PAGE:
It is baffling how Haig’s command is picked over, usually unsympathetically, and often by people with no understanding of what Clausewitz called ‘friction’ (that element in war which contrives to make simple things difficult), while the politicians’ handling of the long Edwardian prelude to August 1914 is set aside. It is as if Asquith and then Lloyd George – and all those before them – had said (to use a phrase beloved of Mr Blair with regard to Iraq), ‘we must draw a line under this and move on’. The Great War hardly came out of a clear blue sky, even though the assassin’s bullet in Sarajevo was the spark. Yet there was no formal British treaty alliance with France against the Central Powers, only an ‘understanding’ known as the Entente Cordiale (whose centenary was celebrated – if that word is appropriate – last year), and the consequent (but politically unauthorised) Anglo-French staff talks. There was no treaty obligation on Britain to guarantee Belgium’s independence, let alone her territorial neutrality, only a long-standing obsession with not allowing a hostile power to take possession of the Scheldt estuary: favourable winds and tides had once humiliated the nation when the Dutch had burned our ships in the Medway. In failing to think through the worst political-strategic case of the legacy of the Congress of Vienna, Britain found herself at war not so much with an army (and navy) as with a militarised state, and in the worst possible circumstances – the wrong place, with too small an army, and inadequate means to expand it.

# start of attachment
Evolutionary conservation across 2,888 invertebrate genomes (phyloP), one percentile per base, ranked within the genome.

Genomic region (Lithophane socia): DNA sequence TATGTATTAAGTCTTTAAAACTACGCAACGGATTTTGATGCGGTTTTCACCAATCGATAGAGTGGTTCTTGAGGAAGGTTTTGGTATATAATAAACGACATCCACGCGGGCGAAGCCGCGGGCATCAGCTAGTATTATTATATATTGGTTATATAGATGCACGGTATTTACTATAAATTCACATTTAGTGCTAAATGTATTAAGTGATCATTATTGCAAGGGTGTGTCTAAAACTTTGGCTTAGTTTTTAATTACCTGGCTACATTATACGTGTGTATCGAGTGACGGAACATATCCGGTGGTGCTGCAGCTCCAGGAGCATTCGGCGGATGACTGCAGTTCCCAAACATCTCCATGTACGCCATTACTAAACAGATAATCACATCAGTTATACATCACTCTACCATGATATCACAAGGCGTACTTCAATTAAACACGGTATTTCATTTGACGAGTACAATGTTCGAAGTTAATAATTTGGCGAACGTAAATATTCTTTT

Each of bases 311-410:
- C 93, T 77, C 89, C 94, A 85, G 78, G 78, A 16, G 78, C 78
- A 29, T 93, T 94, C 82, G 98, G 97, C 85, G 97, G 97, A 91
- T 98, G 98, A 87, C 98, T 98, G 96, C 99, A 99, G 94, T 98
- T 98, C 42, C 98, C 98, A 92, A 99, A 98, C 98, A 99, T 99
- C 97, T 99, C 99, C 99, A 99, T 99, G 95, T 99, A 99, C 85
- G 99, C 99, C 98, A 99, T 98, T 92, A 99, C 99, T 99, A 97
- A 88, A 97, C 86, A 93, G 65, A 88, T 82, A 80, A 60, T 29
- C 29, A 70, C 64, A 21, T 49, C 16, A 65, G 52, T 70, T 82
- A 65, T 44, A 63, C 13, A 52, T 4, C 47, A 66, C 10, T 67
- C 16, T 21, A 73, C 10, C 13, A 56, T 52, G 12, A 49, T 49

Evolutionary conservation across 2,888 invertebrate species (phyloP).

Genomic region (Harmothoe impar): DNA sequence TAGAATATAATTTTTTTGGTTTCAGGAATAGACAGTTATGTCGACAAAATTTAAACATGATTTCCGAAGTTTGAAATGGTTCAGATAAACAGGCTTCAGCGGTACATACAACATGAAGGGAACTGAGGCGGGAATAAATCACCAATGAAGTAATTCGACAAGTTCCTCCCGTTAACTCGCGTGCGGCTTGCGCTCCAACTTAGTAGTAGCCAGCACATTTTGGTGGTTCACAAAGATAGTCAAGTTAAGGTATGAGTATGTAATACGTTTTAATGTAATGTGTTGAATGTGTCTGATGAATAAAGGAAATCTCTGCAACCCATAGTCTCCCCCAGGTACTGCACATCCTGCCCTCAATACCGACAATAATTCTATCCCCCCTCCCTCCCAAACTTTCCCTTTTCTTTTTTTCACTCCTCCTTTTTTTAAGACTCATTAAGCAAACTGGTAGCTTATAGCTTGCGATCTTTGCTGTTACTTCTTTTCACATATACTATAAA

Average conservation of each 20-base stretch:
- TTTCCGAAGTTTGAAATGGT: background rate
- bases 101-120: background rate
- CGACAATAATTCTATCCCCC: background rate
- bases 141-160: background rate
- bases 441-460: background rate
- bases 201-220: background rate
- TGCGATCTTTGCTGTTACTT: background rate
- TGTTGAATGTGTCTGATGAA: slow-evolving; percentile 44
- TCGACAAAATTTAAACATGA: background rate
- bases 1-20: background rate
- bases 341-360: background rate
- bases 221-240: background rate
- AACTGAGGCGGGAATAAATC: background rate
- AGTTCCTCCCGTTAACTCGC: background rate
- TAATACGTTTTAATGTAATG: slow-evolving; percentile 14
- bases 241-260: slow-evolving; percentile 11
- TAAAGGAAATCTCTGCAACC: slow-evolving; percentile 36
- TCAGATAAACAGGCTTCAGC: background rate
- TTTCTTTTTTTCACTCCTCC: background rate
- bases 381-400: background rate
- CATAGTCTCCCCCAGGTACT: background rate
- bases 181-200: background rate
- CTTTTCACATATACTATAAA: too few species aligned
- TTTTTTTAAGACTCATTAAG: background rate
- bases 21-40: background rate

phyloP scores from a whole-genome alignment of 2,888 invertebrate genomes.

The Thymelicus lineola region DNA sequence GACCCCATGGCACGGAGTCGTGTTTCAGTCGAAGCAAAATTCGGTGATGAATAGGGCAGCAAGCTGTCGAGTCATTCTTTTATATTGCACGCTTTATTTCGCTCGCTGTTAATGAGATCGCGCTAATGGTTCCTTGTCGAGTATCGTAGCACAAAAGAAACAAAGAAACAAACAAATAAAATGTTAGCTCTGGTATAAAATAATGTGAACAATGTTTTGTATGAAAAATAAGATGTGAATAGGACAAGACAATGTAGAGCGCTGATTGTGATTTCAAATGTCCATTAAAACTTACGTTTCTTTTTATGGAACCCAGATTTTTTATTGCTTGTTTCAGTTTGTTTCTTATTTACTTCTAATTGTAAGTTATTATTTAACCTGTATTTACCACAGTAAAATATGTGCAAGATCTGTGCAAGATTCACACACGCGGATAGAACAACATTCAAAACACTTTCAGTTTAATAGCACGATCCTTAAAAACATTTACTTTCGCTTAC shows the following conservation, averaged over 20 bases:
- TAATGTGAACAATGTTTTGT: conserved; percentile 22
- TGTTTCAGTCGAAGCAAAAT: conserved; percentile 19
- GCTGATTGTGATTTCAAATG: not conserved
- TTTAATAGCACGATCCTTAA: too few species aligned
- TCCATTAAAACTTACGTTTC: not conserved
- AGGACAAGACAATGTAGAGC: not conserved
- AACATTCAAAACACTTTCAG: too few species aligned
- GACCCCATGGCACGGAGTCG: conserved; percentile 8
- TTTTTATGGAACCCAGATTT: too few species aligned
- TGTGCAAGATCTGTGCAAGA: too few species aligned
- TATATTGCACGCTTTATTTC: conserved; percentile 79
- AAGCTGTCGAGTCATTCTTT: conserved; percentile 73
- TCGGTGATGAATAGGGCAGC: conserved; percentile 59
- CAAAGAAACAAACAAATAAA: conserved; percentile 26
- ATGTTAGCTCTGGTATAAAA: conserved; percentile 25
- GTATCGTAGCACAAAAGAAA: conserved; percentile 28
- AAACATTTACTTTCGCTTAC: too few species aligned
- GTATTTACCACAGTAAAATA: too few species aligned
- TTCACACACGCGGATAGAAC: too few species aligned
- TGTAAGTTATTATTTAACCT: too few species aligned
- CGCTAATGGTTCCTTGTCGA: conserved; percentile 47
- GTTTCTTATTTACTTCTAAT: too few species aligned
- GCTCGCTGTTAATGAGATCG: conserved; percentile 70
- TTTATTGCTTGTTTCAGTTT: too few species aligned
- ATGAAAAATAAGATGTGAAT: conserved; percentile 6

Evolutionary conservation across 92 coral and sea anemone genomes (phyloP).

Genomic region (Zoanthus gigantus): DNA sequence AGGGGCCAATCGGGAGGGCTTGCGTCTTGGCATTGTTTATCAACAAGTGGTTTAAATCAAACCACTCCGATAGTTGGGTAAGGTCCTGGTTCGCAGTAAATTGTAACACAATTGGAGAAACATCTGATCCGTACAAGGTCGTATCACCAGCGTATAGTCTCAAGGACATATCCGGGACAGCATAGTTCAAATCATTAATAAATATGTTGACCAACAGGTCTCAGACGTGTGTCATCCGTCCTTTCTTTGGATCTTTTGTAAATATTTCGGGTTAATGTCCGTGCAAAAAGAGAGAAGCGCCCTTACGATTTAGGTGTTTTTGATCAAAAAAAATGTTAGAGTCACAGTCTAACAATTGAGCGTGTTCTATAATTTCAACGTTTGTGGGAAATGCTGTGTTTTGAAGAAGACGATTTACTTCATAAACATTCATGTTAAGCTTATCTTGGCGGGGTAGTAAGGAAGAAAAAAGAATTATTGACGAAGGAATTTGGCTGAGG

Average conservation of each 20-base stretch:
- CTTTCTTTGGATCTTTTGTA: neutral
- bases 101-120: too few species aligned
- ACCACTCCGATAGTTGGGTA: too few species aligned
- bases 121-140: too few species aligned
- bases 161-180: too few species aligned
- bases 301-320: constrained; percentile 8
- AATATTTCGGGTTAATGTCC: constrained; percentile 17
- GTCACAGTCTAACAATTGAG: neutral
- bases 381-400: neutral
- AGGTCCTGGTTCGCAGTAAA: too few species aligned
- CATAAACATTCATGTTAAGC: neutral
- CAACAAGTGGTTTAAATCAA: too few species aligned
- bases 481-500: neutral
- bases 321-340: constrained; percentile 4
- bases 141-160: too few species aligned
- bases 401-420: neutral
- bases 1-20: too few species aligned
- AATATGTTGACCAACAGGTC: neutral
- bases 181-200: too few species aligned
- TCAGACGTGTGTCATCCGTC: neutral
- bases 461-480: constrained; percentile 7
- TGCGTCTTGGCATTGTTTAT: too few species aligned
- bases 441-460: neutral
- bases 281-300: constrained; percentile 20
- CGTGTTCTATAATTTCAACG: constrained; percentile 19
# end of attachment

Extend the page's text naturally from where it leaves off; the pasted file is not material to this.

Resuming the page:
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With just a few days to go until the first issue of the new decade, does anyone recognise the stern figure on our February cover?
'Fiona Shaw, in Jonathan Miller’s production, is the best shrew I have seen. She starts off in a mustard yellow dress with a mustard sharp tongue.'
From the archive, Kate Kellaway on a 1988 production of 'The Taming of the Shrew'.
'He was not a revolutionary at all of course. He was only marginally a socialist. His tradition was rooted in the Liberal aristocracy, and his politics were entirely bounded by Parliament.'
From the archive, Paul Foot on Tony Benn's diaries.